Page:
The APRs on credit cards are NOT good. Like, terrible. See the above about compound interest for why.

If there’s an opportunity to get money in your pocket, take it.

Don’t Invest In Stocks This is a clickbaity title, and for that I apologise. But the meaning behind it is solid. What I really mean is, don’t invest in individual stocks. There is a whole methodology behind passive investing and index investing but this is it in brief:

WHY INVEST IN THE MARKET: Individual stocks are risky, because their returns can go up and down year on year. If the stock goes up, congratulations you’ve made some money. But, if the stock goes down, you lose money.

Investing in lots of stocks is a bit of a luxury for most people, but what if you could track the movement of the market year on year. That means you’ve invested in all of the stocks, whether they have good years or bad years, without having to invest in any of them directly. When the market does well, you do well, when the market does poorly so do you, it’s investment after all. But when you extend the time horizon over a long period of time, the market has returned about 7%, which is damn good.

Save before you spend This seems like a nice idea in theory, but people have their own reasons for not being able to do it. From personal experience, the reason I struggled was that I spent the money first and then tried to save at the end of the month. I realised that I was setting myself up to fail, because everyone has expenses and wants and needs that cost money!

If you say to yourself that you need to save money, then start at that point. Pick a fixed sum that you’re going to put away, and set up a direct debit from the account you get paid into a few days after you get paid for either the full sum or part of it (if you aren’t paid monthly) so that the money automatically goes out of your account.

I now don’t even think about saving. it happens automatically and as a result I’ve saved thousands of pounds simply because I’m not consciously having to do it.

There’s an argument that “people can’t save because they’re living paycheck to paycheck” and I understand that, and it’s an awful situation to be in. For those people, I truly empathise, it can feel like an impossible situation where there’s no end in sight.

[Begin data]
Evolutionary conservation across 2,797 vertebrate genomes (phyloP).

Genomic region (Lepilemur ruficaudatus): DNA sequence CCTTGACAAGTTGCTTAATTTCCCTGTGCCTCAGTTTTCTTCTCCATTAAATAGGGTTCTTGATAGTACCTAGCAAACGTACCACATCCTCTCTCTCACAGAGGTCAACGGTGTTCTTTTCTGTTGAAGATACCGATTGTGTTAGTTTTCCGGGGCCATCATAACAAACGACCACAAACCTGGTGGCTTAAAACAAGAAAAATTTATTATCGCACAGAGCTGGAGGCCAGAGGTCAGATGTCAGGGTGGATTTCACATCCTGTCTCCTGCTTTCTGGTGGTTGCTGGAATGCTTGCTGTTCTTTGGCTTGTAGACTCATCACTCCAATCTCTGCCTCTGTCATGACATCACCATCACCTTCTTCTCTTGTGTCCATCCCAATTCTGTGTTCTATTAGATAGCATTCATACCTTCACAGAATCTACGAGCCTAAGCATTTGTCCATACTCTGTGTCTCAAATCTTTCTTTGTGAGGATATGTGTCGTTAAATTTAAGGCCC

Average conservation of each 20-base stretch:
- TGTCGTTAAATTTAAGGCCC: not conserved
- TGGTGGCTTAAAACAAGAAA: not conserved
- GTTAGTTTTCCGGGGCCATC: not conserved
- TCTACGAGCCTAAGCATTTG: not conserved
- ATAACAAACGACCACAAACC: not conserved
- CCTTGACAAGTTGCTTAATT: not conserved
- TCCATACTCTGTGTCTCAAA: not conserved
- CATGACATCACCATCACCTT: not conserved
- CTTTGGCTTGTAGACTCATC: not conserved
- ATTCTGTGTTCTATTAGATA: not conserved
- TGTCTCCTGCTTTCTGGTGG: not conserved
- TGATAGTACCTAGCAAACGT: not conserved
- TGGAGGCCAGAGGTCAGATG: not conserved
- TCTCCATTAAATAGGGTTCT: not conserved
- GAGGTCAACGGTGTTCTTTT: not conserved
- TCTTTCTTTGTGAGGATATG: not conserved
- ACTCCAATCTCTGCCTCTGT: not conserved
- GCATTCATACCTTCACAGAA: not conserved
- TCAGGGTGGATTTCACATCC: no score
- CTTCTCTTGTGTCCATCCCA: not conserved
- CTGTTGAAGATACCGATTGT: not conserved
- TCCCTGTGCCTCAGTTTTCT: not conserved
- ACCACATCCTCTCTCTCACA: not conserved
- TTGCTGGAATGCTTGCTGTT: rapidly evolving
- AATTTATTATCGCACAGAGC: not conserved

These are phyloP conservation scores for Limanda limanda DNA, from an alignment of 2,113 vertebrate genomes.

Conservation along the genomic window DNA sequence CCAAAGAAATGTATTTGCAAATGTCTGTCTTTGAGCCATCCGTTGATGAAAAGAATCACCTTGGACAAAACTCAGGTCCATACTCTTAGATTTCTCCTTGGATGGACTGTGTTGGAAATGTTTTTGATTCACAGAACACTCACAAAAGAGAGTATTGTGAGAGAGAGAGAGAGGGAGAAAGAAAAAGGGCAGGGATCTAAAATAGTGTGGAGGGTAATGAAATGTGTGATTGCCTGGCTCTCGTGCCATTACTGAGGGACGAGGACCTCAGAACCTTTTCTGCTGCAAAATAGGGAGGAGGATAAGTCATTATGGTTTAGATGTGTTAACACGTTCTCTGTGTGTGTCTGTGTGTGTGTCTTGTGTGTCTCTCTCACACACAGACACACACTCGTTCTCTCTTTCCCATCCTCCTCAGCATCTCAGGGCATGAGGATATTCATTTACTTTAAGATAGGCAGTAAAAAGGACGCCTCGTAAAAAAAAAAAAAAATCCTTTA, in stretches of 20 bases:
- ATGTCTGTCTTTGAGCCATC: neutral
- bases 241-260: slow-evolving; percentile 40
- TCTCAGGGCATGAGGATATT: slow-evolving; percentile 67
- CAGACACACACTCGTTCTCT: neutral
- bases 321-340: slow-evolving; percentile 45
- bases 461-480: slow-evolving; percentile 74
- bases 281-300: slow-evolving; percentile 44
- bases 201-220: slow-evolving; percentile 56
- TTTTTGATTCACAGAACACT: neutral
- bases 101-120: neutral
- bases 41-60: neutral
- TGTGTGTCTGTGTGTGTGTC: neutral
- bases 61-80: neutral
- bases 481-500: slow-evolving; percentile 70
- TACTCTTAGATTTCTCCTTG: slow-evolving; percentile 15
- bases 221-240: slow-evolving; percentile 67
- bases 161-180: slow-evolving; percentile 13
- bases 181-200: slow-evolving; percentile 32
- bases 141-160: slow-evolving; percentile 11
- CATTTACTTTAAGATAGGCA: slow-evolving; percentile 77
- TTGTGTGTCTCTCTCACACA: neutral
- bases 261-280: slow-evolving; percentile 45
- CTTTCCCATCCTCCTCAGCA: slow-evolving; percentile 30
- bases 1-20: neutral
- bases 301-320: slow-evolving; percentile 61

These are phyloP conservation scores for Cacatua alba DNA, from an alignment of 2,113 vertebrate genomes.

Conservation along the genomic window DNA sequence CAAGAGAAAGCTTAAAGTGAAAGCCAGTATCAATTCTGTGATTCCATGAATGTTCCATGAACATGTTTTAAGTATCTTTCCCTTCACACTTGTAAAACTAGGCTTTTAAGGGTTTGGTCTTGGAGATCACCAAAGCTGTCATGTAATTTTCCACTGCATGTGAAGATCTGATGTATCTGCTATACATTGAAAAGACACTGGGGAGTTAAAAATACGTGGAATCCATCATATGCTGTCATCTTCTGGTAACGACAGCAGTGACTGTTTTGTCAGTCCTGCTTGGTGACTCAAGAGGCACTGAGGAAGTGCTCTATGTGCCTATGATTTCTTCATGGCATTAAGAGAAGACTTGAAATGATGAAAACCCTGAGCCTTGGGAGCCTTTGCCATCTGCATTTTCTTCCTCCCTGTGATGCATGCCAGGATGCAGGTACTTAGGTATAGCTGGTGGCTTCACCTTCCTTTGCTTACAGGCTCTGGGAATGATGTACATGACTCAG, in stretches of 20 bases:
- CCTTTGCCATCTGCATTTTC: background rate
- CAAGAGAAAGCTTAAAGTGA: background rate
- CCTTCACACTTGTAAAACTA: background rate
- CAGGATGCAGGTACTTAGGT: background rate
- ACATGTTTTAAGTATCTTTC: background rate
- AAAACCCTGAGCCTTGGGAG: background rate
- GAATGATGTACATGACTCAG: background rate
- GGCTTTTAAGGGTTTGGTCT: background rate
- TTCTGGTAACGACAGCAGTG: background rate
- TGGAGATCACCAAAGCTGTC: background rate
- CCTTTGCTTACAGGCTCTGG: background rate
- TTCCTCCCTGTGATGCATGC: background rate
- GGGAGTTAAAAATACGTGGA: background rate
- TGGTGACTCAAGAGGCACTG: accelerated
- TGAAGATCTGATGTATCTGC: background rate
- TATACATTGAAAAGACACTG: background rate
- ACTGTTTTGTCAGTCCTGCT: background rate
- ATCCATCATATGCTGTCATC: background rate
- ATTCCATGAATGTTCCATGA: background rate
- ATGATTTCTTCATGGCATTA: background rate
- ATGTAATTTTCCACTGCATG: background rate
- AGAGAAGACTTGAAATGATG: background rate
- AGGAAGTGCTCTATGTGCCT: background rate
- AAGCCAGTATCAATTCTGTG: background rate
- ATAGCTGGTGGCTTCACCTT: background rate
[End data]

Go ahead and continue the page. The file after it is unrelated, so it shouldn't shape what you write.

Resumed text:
So, the more pertinent way to start thinking about saving is how do I spend even less than I currently am? Is there a way of getting what I currently do, for less money? There are wiser people than I who have written extensively on this topic, the website MoneySavingExpert by Martin Lewis is a great place to start.

Some simple options:

  • Call your credit card provider and ask them to cut your interest rate down. Firmly tell them that you will be switching to another provider if they aren’t able to help. You’ll be surprised to know that they’ll often oblige.

  • Call your utilities provider, tell them that you’ve seen better deals elsewhere and you’re thinking of switching. Miraculously there will be a whole set of deals, cheaper than your current one, that are now available!

  • Look at your grocery bill, if you’re buying name brand, buy private label (Sainsbury’s own // generic supermarket) instead — it’s often a fraction of the price.

There are always ways of saving money, but it takes having a conscious goal of doing it to manage it.

And that’s it. If you save before you spend, utilise free money opportunities to maximise the amount of money you get, and put money into the market as early as possible, you have an 85% of perfect solution for your finances.

Follow me on Twitter @DavidJacob_1 for more like this!